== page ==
Most people in the funeral profession have their own (usually quite personal) idea of what the answer to this question should be.

For the eco-minded funeral director, it’s often things like willow coffins and natural burials. Others pride themselves on their traditional horse-drawn carriages and excellent embalming. And there’s always the odd funeral director who seems to think it’s all about having a lot of cars (so many cars).

But what happens when we ask bereaved families what they think?

Dr Sarah Jones, funeral director at Open Circle Funerals and author of the excellent Funerals, Your Way, has just completed a study that did just that. A collaboration with Dr Julie Rugg from the University of York’s Cemetery Research Group, the research revealed the five key factors that matter to families most. We caught up with Sarah to find out more.

 

Hi Sarah! What inspired you to do this research?

Having started my working life in healthcare, I was ‘brought up’ to make sure that everything I did was based on evidence.

Once I began arranging funerals, I naturally wanted to take the same approach. So, I began looking at all the writing available on funerals. But what I found was mostly based on anecdote, opinion or the personal reflections of professionals. And even the more robust research made assumptions about what was important, without having asked bereaved people themselves. I thought we could do better.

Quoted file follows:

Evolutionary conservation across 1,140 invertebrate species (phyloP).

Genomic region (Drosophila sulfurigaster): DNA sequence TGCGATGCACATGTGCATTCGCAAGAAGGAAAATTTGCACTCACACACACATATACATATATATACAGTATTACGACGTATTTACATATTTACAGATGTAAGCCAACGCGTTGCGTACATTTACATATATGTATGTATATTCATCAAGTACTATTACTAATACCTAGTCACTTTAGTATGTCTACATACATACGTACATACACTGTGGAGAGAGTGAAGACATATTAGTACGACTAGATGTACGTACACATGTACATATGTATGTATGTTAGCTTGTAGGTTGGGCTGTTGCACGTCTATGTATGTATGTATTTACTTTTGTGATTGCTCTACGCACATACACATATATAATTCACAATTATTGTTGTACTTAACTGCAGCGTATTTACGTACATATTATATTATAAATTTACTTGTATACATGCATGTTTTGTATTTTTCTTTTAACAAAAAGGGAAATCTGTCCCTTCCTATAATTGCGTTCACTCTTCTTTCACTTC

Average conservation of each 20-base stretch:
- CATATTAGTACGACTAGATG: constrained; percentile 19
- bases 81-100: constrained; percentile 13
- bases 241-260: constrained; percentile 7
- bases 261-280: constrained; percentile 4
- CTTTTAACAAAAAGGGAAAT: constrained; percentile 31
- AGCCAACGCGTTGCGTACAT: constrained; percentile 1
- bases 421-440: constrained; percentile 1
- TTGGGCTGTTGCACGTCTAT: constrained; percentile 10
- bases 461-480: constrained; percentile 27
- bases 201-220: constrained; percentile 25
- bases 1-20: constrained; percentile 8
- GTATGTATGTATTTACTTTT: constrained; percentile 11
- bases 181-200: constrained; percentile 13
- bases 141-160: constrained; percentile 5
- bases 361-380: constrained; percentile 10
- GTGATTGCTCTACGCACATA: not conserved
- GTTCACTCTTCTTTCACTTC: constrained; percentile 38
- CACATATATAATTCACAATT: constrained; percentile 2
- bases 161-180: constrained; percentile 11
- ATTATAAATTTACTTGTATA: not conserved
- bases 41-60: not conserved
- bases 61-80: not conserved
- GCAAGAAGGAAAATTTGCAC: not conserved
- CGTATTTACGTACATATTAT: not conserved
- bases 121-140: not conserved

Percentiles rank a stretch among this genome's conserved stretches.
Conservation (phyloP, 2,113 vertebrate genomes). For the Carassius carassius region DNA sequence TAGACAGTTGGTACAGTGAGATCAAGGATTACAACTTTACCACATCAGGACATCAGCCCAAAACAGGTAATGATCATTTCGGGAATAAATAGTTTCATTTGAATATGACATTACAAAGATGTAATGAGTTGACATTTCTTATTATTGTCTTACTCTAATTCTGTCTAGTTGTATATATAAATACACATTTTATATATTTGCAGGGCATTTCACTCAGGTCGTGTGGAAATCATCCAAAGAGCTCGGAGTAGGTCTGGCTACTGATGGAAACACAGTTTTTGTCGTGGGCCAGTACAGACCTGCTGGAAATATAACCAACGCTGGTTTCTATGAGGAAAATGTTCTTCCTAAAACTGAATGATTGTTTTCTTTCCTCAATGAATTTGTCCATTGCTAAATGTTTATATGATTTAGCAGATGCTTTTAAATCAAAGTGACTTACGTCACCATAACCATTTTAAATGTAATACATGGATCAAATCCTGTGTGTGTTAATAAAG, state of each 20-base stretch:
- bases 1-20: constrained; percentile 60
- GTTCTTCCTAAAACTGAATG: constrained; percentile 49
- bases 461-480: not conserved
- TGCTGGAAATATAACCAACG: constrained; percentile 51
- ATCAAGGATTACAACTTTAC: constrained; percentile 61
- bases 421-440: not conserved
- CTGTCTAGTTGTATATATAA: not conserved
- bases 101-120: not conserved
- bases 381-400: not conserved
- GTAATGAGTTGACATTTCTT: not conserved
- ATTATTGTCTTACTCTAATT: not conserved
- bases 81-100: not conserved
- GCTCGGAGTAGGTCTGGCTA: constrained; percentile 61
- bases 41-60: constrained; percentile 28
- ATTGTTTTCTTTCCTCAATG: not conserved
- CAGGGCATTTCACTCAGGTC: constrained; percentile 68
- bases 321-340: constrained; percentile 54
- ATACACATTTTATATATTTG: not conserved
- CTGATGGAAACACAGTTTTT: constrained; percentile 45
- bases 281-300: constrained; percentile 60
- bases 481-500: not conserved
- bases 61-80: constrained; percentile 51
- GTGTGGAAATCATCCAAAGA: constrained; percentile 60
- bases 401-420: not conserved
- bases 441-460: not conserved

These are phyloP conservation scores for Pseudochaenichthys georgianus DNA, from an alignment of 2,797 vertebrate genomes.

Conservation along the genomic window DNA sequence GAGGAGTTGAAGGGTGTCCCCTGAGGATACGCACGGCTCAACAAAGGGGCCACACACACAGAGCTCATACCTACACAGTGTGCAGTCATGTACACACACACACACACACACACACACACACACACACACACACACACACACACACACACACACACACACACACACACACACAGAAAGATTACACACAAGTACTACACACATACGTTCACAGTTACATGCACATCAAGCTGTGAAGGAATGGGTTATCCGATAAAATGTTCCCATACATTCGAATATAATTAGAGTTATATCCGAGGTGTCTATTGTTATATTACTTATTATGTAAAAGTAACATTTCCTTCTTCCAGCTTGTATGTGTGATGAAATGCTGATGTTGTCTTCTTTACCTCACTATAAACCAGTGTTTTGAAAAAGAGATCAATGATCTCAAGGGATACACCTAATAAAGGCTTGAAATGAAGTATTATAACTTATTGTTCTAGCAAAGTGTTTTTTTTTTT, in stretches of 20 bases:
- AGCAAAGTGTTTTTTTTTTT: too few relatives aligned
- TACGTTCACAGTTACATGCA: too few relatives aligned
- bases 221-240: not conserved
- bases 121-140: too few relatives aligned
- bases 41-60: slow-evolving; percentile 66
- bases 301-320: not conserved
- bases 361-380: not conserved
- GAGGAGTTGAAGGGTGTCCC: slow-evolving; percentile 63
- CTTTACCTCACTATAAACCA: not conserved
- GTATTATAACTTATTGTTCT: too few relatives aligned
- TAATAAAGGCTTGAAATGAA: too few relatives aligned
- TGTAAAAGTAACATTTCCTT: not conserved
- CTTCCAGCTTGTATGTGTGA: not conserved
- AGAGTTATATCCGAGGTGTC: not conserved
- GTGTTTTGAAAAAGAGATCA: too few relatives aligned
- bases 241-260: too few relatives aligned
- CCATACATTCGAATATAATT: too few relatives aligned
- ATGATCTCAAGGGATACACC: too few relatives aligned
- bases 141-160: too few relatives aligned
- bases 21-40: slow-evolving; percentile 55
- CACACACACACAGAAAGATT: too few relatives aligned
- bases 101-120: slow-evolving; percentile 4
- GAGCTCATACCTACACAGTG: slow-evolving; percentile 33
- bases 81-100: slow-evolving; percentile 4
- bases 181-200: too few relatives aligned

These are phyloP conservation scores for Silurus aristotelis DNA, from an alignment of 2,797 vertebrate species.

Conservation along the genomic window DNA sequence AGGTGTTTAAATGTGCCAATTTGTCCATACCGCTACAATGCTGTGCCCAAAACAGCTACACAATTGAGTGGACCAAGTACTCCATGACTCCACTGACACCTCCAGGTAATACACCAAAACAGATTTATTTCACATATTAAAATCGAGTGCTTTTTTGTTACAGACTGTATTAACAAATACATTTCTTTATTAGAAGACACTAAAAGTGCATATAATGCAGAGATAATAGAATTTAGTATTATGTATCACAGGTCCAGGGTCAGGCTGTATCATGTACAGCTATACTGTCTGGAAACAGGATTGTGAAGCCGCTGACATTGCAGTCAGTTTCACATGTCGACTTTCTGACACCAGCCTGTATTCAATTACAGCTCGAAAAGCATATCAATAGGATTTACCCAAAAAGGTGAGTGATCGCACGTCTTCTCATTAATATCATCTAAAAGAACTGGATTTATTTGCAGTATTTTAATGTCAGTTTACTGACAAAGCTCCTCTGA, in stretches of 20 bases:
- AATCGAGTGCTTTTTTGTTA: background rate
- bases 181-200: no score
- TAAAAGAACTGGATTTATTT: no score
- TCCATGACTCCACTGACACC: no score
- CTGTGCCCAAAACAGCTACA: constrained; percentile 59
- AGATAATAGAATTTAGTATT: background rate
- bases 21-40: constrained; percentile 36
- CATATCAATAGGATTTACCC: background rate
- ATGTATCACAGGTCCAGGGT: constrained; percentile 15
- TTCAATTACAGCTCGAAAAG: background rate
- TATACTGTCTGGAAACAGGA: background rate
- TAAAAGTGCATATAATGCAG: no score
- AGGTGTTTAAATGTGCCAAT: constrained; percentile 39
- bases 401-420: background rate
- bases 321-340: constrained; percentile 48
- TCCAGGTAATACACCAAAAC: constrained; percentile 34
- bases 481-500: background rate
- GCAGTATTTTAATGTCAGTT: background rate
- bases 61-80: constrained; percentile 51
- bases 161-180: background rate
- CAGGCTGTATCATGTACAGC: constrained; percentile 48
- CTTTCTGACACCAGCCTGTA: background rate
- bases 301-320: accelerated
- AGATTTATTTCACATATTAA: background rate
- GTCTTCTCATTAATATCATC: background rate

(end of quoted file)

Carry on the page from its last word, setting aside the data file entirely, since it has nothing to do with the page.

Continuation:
What were you trying to find out through your research?

Ultimately, I’d like to understand whether a funeral has any impact on wellbeing at all. What difference does a ‘good’ funeral make?

But before we can look at that, we need to understand what a good funeral is. Which aspects of a funeral are most important to families? Only then can we establish if, when all these factors are in place, there is an impact on how bereaved people feel.

 

How did you conduct your research?

Dr Julie Rugg and I designed and co-lead the study with the University of York. We recruited participants using newspaper articles and social media and asked them open questions about their experience of arranging or attending a funeral. We spoke to more than 50 people. Meanwhile, we had ethical oversight from an advisory committee made up of industry experts.

 

People aren’t always comfortable talking about death. Was it hard to find participants?

Actually, no! We thought that it might be, but in the end we had to stop recruiting new participants once we had interviewed 53 people. People were surprisingly forthcoming, too: the average interview was around an hour and a half long. We gathered a huge amount of data from these ‘experts by experience’!

 

What did you find out?

Once our interviews were complete, Dr Rugg analysed them to understand what people consistently said mattered to them. The five themes that emerged were:An infographic showing Dr Jones' findings

  1. Were funeral wishes known?
  2. Were decisions inclusive?
  3. Was the funeral director responsive?
  4. Was contact with the body helpful?
  5. Did the funeral event meet expectations?

 

Why did it matter if funeral wishes were known?